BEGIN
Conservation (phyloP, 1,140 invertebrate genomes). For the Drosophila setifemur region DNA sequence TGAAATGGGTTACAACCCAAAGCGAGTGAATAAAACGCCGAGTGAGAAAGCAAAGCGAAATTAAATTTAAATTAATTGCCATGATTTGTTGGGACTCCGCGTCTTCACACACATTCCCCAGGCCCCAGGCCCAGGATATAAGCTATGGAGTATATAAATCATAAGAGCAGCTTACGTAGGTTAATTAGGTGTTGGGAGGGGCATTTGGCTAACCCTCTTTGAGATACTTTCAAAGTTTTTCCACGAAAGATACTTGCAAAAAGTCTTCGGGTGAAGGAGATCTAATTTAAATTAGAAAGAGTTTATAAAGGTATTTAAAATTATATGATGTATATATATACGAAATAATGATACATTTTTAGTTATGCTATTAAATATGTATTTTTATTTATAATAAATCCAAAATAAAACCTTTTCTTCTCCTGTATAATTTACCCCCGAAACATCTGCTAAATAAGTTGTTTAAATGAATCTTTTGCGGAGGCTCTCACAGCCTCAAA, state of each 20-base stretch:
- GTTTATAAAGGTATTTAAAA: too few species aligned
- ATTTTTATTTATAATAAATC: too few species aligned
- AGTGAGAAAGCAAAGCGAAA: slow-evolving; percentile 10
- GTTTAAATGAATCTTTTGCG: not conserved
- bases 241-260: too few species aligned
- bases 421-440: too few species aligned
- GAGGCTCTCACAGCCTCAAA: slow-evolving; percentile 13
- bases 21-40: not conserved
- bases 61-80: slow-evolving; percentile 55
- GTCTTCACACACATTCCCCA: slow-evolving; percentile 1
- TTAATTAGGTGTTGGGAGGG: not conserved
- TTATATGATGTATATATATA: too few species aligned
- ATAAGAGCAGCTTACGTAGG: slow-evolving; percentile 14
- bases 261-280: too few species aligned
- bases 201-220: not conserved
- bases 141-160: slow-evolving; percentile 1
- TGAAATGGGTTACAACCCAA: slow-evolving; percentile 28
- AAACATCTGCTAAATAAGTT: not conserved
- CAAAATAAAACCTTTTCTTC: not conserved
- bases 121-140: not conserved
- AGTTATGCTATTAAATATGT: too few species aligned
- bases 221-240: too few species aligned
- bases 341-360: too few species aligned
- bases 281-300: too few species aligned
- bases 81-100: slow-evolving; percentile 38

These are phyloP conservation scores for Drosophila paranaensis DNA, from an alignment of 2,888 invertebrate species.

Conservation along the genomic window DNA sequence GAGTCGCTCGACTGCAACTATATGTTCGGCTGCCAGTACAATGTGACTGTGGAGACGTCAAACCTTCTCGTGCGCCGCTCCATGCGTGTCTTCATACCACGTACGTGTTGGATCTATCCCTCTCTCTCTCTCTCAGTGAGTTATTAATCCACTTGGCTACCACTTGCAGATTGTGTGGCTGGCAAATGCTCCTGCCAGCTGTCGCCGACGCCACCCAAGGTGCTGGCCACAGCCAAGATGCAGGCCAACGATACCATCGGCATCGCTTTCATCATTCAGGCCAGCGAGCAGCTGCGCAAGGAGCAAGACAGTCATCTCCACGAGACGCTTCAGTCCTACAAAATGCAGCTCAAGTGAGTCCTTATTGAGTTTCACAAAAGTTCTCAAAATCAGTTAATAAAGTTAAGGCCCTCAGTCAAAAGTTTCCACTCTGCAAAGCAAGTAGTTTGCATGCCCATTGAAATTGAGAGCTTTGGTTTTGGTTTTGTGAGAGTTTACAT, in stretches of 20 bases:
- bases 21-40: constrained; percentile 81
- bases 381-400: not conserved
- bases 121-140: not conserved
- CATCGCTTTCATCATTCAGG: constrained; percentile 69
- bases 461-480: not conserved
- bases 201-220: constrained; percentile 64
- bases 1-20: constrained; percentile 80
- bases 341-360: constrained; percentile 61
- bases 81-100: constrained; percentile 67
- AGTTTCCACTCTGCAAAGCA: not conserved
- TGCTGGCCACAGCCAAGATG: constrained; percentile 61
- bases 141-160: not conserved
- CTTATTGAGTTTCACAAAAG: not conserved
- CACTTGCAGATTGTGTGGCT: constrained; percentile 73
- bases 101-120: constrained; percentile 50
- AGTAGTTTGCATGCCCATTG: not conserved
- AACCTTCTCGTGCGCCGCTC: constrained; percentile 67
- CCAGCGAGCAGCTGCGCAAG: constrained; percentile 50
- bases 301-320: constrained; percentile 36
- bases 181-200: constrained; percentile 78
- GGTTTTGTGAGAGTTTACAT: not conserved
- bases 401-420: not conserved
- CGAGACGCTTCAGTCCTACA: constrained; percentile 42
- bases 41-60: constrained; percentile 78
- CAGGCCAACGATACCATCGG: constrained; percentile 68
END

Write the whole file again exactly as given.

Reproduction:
Conservation (phyloP, 1,140 invertebrate genomes). For the Drosophila setifemur region DNA sequence TGAAATGGGTTACAACCCAAAGCGAGTGAATAAAACGCCGAGTGAGAAAGCAAAGCGAAATTAAATTTAAATTAATTGCCATGATTTGTTGGGACTCCGCGTCTTCACACACATTCCCCAGGCCCCAGGCCCAGGATATAAGCTATGGAGTATATAAATCATAAGAGCAGCTTACGTAGGTTAATTAGGTGTTGGGAGGGGCATTTGGCTAACCCTCTTTGAGATACTTTCAAAGTTTTTCCACGAAAGATACTTGCAAAAAGTCTTCGGGTGAAGGAGATCTAATTTAAATTAGAAAGAGTTTATAAAGGTATTTAAAATTATATGATGTATATATATACGAAATAATGATACATTTTTAGTTATGCTATTAAATATGTATTTTTATTTATAATAAATCCAAAATAAAACCTTTTCTTCTCCTGTATAATTTACCCCCGAAACATCTGCTAAATAAGTTGTTTAAATGAATCTTTTGCGGAGGCTCTCACAGCCTCAAA, state of each 20-base stretch:
- GTTTATAAAGGTATTTAAAA: too few species aligned
- ATTTTTATTTATAATAAATC: too few species aligned
- AGTGAGAAAGCAAAGCGAAA: slow-evolving; percentile 10
- GTTTAAATGAATCTTTTGCG: not conserved
- bases 241-260: too few species aligned
- bases 421-440: too few species aligned
- GAGGCTCTCACAGCCTCAAA: slow-evolving; percentile 13
- bases 21-40: not conserved
- bases 61-80: slow-evolving; percentile 55
- GTCTTCACACACATTCCCCA: slow-evolving; percentile 1
- TTAATTAGGTGTTGGGAGGG: not conserved
- TTATATGATGTATATATATA: too few species aligned
- ATAAGAGCAGCTTACGTAGG: slow-evolving; percentile 14
- bases 261-280: too few species aligned
- bases 201-220: not conserved
- bases 141-160: slow-evolving; percentile 1
- TGAAATGGGTTACAACCCAA: slow-evolving; percentile 28
- AAACATCTGCTAAATAAGTT: not conserved
- CAAAATAAAACCTTTTCTTC: not conserved
- bases 121-140: not conserved
- AGTTATGCTATTAAATATGT: too few species aligned
- bases 221-240: too few species aligned
- bases 341-360: too few species aligned
- bases 281-300: too few species aligned
- bases 81-100: slow-evolving; percentile 38

These are phyloP conservation scores for Drosophila paranaensis DNA, from an alignment of 2,888 invertebrate species.

Conservation along the genomic window DNA sequence GAGTCGCTCGACTGCAACTATATGTTCGGCTGCCAGTACAATGTGACTGTGGAGACGTCAAACCTTCTCGTGCGCCGCTCCATGCGTGTCTTCATACCACGTACGTGTTGGATCTATCCCTCTCTCTCTCTCTCAGTGAGTTATTAATCCACTTGGCTACCACTTGCAGATTGTGTGGCTGGCAAATGCTCCTGCCAGCTGTCGCCGACGCCACCCAAGGTGCTGGCCACAGCCAAGATGCAGGCCAACGATACCATCGGCATCGCTTTCATCATTCAGGCCAGCGAGCAGCTGCGCAAGGAGCAAGACAGTCATCTCCACGAGACGCTTCAGTCCTACAAAATGCAGCTCAAGTGAGTCCTTATTGAGTTTCACAAAAGTTCTCAAAATCAGTTAATAAAGTTAAGGCCCTCAGTCAAAAGTTTCCACTCTGCAAAGCAAGTAGTTTGCATGCCCATTGAAATTGAGAGCTTTGGTTTTGGTTTTGTGAGAGTTTACAT, in stretches of 20 bases:
- bases 21-40: constrained; percentile 81
- bases 381-400: not conserved
- bases 121-140: not conserved
- CATCGCTTTCATCATTCAGG: constrained; percentile 69
- bases 461-480: not conserved
- bases 201-220: constrained; percentile 64
- bases 1-20: constrained; percentile 80
- bases 341-360: constrained; percentile 61
- bases 81-100: constrained; percentile 67
- AGTTTCCACTCTGCAAAGCA: not conserved
- TGCTGGCCACAGCCAAGATG: constrained; percentile 61
- bases 141-160: not conserved
- CTTATTGAGTTTCACAAAAG: not conserved
- CACTTGCAGATTGTGTGGCT: constrained; percentile 73
- bases 101-120: constrained; percentile 50
- AGTAGTTTGCATGCCCATTG: not conserved
- AACCTTCTCGTGCGCCGCTC: constrained; percentile 67
- CCAGCGAGCAGCTGCGCAAG: constrained; percentile 50
- bases 301-320: constrained; percentile 36
- bases 181-200: constrained; percentile 78
- GGTTTTGTGAGAGTTTACAT: not conserved
- bases 401-420: not conserved
- CGAGACGCTTCAGTCCTACA: constrained; percentile 42
- bases 41-60: constrained; percentile 78
- CAGGCCAACGATACCATCGG: constrained; percentile 68